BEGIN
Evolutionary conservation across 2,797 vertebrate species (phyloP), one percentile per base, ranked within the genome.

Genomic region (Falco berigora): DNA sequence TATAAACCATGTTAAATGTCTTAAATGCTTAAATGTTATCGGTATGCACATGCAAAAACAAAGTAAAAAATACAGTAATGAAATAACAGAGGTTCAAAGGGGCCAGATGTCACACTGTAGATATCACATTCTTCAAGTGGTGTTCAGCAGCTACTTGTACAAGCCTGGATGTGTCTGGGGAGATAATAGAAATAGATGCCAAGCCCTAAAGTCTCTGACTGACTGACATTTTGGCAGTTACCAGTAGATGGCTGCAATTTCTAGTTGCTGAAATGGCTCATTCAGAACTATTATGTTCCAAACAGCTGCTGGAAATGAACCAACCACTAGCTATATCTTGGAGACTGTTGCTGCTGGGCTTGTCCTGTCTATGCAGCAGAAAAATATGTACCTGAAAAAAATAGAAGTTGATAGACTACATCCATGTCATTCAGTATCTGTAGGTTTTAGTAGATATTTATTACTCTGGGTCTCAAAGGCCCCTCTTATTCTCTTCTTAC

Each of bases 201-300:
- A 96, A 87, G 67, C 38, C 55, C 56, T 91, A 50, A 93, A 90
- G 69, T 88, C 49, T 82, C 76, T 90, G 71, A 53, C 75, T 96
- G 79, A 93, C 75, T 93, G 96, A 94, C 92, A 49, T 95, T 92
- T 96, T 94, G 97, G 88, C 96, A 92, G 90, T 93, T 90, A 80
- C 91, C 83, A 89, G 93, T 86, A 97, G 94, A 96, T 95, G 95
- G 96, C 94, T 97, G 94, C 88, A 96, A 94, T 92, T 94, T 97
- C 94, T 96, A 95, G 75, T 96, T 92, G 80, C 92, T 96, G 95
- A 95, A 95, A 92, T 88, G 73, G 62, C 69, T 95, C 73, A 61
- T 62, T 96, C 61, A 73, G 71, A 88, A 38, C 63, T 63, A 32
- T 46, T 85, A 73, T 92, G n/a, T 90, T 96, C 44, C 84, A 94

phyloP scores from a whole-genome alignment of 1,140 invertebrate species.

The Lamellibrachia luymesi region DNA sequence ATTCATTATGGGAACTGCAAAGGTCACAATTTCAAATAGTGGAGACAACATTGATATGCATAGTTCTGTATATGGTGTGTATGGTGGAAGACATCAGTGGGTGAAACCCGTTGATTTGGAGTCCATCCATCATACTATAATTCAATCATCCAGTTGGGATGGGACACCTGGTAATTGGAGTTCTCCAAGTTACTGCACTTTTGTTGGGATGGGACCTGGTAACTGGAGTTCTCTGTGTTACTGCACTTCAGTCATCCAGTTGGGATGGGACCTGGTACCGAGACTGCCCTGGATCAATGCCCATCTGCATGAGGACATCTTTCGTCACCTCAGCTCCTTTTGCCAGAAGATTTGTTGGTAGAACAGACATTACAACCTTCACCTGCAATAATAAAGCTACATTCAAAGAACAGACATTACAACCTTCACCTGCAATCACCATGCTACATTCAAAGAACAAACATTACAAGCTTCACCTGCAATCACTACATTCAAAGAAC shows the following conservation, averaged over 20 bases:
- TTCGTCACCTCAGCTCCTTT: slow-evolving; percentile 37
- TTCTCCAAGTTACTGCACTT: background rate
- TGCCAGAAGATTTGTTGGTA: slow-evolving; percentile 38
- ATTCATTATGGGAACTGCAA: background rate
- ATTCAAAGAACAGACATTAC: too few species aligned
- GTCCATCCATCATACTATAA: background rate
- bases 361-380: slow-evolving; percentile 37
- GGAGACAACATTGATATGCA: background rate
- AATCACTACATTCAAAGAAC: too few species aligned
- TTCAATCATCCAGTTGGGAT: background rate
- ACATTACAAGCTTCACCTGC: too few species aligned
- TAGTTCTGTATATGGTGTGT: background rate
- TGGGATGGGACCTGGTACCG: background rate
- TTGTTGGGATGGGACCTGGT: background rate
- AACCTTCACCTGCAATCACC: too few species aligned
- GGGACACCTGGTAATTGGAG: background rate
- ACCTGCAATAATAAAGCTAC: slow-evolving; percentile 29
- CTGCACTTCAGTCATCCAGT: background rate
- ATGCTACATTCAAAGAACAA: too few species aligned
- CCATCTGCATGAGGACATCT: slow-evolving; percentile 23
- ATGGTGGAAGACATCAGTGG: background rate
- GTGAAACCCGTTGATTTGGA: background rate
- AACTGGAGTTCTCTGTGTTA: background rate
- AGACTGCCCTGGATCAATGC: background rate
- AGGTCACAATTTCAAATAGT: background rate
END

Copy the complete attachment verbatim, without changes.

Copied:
Evolutionary conservation across 2,797 vertebrate species (phyloP), one percentile per base, ranked within the genome.

Genomic region (Falco berigora): DNA sequence TATAAACCATGTTAAATGTCTTAAATGCTTAAATGTTATCGGTATGCACATGCAAAAACAAAGTAAAAAATACAGTAATGAAATAACAGAGGTTCAAAGGGGCCAGATGTCACACTGTAGATATCACATTCTTCAAGTGGTGTTCAGCAGCTACTTGTACAAGCCTGGATGTGTCTGGGGAGATAATAGAAATAGATGCCAAGCCCTAAAGTCTCTGACTGACTGACATTTTGGCAGTTACCAGTAGATGGCTGCAATTTCTAGTTGCTGAAATGGCTCATTCAGAACTATTATGTTCCAAACAGCTGCTGGAAATGAACCAACCACTAGCTATATCTTGGAGACTGTTGCTGCTGGGCTTGTCCTGTCTATGCAGCAGAAAAATATGTACCTGAAAAAAATAGAAGTTGATAGACTACATCCATGTCATTCAGTATCTGTAGGTTTTAGTAGATATTTATTACTCTGGGTCTCAAAGGCCCCTCTTATTCTCTTCTTAC

Each of bases 201-300:
- A 96, A 87, G 67, C 38, C 55, C 56, T 91, A 50, A 93, A 90
- G 69, T 88, C 49, T 82, C 76, T 90, G 71, A 53, C 75, T 96
- G 79, A 93, C 75, T 93, G 96, A 94, C 92, A 49, T 95, T 92
- T 96, T 94, G 97, G 88, C 96, A 92, G 90, T 93, T 90, A 80
- C 91, C 83, A 89, G 93, T 86, A 97, G 94, A 96, T 95, G 95
- G 96, C 94, T 97, G 94, C 88, A 96, A 94, T 92, T 94, T 97
- C 94, T 96, A 95, G 75, T 96, T 92, G 80, C 92, T 96, G 95
- A 95, A 95, A 92, T 88, G 73, G 62, C 69, T 95, C 73, A 61
- T 62, T 96, C 61, A 73, G 71, A 88, A 38, C 63, T 63, A 32
- T 46, T 85, A 73, T 92, G n/a, T 90, T 96, C 44, C 84, A 94

phyloP scores from a whole-genome alignment of 1,140 invertebrate species.

The Lamellibrachia luymesi region DNA sequence ATTCATTATGGGAACTGCAAAGGTCACAATTTCAAATAGTGGAGACAACATTGATATGCATAGTTCTGTATATGGTGTGTATGGTGGAAGACATCAGTGGGTGAAACCCGTTGATTTGGAGTCCATCCATCATACTATAATTCAATCATCCAGTTGGGATGGGACACCTGGTAATTGGAGTTCTCCAAGTTACTGCACTTTTGTTGGGATGGGACCTGGTAACTGGAGTTCTCTGTGTTACTGCACTTCAGTCATCCAGTTGGGATGGGACCTGGTACCGAGACTGCCCTGGATCAATGCCCATCTGCATGAGGACATCTTTCGTCACCTCAGCTCCTTTTGCCAGAAGATTTGTTGGTAGAACAGACATTACAACCTTCACCTGCAATAATAAAGCTACATTCAAAGAACAGACATTACAACCTTCACCTGCAATCACCATGCTACATTCAAAGAACAAACATTACAAGCTTCACCTGCAATCACTACATTCAAAGAAC shows the following conservation, averaged over 20 bases:
- TTCGTCACCTCAGCTCCTTT: slow-evolving; percentile 37
- TTCTCCAAGTTACTGCACTT: background rate
- TGCCAGAAGATTTGTTGGTA: slow-evolving; percentile 38
- ATTCATTATGGGAACTGCAA: background rate
- ATTCAAAGAACAGACATTAC: too few species aligned
- GTCCATCCATCATACTATAA: background rate
- bases 361-380: slow-evolving; percentile 37
- GGAGACAACATTGATATGCA: background rate
- AATCACTACATTCAAAGAAC: too few species aligned
- TTCAATCATCCAGTTGGGAT: background rate
- ACATTACAAGCTTCACCTGC: too few species aligned
- TAGTTCTGTATATGGTGTGT: background rate
- TGGGATGGGACCTGGTACCG: background rate
- TTGTTGGGATGGGACCTGGT: background rate
- AACCTTCACCTGCAATCACC: too few species aligned
- GGGACACCTGGTAATTGGAG: background rate
- ACCTGCAATAATAAAGCTAC: slow-evolving; percentile 29
- CTGCACTTCAGTCATCCAGT: background rate
- ATGCTACATTCAAAGAACAA: too few species aligned
- CCATCTGCATGAGGACATCT: slow-evolving; percentile 23
- ATGGTGGAAGACATCAGTGG: background rate
- GTGAAACCCGTTGATTTGGA: background rate
- AACTGGAGTTCTCTGTGTTA: background rate
- AGACTGCCCTGGATCAATGC: background rate
- AGGTCACAATTTCAAATAGT: background rate